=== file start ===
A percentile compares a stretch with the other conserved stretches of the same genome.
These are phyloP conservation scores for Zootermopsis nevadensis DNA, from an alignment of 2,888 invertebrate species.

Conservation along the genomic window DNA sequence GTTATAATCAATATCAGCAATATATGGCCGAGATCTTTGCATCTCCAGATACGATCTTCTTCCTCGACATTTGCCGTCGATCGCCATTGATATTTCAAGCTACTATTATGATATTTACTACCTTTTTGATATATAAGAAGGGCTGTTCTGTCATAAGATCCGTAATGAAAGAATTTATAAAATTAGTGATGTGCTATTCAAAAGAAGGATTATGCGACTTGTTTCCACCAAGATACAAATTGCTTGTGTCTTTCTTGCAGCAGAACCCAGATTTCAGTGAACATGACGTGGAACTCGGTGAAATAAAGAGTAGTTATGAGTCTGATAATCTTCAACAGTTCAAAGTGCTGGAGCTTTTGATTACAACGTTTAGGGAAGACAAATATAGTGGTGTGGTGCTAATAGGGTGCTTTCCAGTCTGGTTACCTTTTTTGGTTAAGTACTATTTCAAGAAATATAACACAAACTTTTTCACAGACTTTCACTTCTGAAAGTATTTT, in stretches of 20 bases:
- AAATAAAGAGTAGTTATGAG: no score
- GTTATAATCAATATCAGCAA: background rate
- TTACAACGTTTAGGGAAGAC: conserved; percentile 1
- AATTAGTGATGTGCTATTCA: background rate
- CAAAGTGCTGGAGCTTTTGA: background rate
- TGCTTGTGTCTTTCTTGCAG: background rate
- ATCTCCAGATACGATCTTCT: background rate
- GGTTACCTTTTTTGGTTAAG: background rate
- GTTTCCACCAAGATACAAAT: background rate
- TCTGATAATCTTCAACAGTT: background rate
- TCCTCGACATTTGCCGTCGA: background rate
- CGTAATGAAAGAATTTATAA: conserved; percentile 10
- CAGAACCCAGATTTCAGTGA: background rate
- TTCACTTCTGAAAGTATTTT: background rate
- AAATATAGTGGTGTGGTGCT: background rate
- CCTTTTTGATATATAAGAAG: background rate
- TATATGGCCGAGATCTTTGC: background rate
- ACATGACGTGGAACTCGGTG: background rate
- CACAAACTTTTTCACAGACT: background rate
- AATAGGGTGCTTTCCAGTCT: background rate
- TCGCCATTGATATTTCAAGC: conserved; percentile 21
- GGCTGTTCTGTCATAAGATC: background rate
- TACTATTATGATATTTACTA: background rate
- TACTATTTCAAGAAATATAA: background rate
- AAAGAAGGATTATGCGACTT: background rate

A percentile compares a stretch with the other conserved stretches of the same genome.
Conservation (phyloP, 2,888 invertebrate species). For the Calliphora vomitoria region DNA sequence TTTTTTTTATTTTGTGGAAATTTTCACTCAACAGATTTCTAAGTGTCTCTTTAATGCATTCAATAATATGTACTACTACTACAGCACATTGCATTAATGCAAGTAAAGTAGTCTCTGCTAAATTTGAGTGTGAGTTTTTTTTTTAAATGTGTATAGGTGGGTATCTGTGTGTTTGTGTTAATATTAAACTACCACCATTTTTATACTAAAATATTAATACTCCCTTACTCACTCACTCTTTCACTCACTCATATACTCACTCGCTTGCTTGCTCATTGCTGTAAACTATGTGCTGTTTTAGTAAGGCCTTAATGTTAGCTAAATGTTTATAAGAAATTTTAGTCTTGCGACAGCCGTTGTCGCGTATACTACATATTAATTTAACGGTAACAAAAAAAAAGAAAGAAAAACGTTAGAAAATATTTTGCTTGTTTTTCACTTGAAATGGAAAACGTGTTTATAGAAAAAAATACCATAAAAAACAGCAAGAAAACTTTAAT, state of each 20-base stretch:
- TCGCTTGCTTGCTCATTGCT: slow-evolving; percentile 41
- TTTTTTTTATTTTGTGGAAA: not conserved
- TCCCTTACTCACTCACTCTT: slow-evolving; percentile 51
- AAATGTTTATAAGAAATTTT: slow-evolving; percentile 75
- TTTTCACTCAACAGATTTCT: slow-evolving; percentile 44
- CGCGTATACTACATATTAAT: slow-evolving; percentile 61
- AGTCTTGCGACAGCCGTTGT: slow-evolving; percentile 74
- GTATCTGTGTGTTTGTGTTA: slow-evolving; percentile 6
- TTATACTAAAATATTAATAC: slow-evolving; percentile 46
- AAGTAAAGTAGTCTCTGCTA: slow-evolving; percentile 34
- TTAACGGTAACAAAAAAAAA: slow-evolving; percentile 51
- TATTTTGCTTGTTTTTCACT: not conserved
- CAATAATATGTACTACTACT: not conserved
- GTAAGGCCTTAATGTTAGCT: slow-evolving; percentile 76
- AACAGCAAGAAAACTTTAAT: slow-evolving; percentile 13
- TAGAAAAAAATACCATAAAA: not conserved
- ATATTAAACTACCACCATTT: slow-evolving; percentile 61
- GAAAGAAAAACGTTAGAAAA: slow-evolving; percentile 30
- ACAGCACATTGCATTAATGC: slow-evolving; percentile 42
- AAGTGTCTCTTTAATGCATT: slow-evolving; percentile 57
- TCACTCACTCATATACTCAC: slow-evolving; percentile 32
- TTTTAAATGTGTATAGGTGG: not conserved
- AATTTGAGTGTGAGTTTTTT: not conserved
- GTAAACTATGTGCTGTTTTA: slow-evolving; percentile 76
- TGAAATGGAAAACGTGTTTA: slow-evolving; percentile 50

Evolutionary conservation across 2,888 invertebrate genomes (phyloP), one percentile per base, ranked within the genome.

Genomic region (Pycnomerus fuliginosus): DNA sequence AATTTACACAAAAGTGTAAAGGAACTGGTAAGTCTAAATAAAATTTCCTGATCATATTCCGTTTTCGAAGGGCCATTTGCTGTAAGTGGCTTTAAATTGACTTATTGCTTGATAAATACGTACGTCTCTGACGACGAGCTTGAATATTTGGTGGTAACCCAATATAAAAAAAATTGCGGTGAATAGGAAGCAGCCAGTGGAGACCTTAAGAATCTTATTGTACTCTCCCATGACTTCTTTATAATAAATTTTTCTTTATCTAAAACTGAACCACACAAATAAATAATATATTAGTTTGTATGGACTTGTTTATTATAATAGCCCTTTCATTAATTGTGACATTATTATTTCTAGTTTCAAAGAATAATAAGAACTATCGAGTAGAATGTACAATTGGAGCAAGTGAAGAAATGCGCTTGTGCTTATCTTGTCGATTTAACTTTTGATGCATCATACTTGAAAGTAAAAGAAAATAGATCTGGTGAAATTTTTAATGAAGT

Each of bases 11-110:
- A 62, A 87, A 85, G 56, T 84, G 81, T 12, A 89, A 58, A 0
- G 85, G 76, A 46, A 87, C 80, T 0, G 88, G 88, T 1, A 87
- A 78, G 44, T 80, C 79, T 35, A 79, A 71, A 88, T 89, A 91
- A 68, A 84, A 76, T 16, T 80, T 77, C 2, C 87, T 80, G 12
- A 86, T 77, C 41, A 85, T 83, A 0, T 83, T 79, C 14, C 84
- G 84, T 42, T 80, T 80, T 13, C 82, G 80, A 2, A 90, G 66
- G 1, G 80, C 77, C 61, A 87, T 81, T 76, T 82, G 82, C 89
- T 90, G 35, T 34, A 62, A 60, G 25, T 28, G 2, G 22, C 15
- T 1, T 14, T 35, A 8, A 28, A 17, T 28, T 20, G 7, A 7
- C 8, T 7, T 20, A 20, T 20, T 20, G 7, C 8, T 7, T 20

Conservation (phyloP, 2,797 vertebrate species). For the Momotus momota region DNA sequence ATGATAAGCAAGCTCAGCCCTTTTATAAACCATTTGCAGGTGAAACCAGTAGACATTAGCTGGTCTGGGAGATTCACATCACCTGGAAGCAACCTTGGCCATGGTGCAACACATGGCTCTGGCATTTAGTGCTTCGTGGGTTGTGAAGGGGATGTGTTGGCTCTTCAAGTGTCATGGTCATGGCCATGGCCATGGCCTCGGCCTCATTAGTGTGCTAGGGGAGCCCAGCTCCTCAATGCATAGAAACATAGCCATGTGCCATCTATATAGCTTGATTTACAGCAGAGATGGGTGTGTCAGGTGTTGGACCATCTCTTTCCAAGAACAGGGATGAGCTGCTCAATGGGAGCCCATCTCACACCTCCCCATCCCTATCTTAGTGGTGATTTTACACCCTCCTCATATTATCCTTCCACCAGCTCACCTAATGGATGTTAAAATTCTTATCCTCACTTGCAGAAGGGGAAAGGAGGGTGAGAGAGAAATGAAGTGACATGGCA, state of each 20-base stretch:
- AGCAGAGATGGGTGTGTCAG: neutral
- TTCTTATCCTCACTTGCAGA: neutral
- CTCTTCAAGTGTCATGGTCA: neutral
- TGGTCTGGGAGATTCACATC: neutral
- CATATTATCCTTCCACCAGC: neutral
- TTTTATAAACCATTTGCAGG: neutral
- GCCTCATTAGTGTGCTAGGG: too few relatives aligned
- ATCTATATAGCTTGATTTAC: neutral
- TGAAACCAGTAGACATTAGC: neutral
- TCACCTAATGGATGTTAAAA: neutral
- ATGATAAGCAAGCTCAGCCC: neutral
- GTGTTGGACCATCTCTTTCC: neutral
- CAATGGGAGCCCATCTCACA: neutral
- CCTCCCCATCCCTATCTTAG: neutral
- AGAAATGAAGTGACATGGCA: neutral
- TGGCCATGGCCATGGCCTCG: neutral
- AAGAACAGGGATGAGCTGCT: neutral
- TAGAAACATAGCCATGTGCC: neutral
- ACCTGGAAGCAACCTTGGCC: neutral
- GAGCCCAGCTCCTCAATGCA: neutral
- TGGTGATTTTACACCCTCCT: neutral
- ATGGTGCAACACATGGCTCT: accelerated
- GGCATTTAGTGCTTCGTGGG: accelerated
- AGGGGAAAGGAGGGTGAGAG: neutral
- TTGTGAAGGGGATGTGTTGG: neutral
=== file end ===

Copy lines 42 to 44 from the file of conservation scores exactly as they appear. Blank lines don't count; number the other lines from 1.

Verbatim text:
- TATTTTGCTTGTTTTTCACT: not conserved
- CAATAATATGTACTACTACT: not conserved
- GTAAGGCCTTAATGTTAGCT: slow-evolving; percentile 76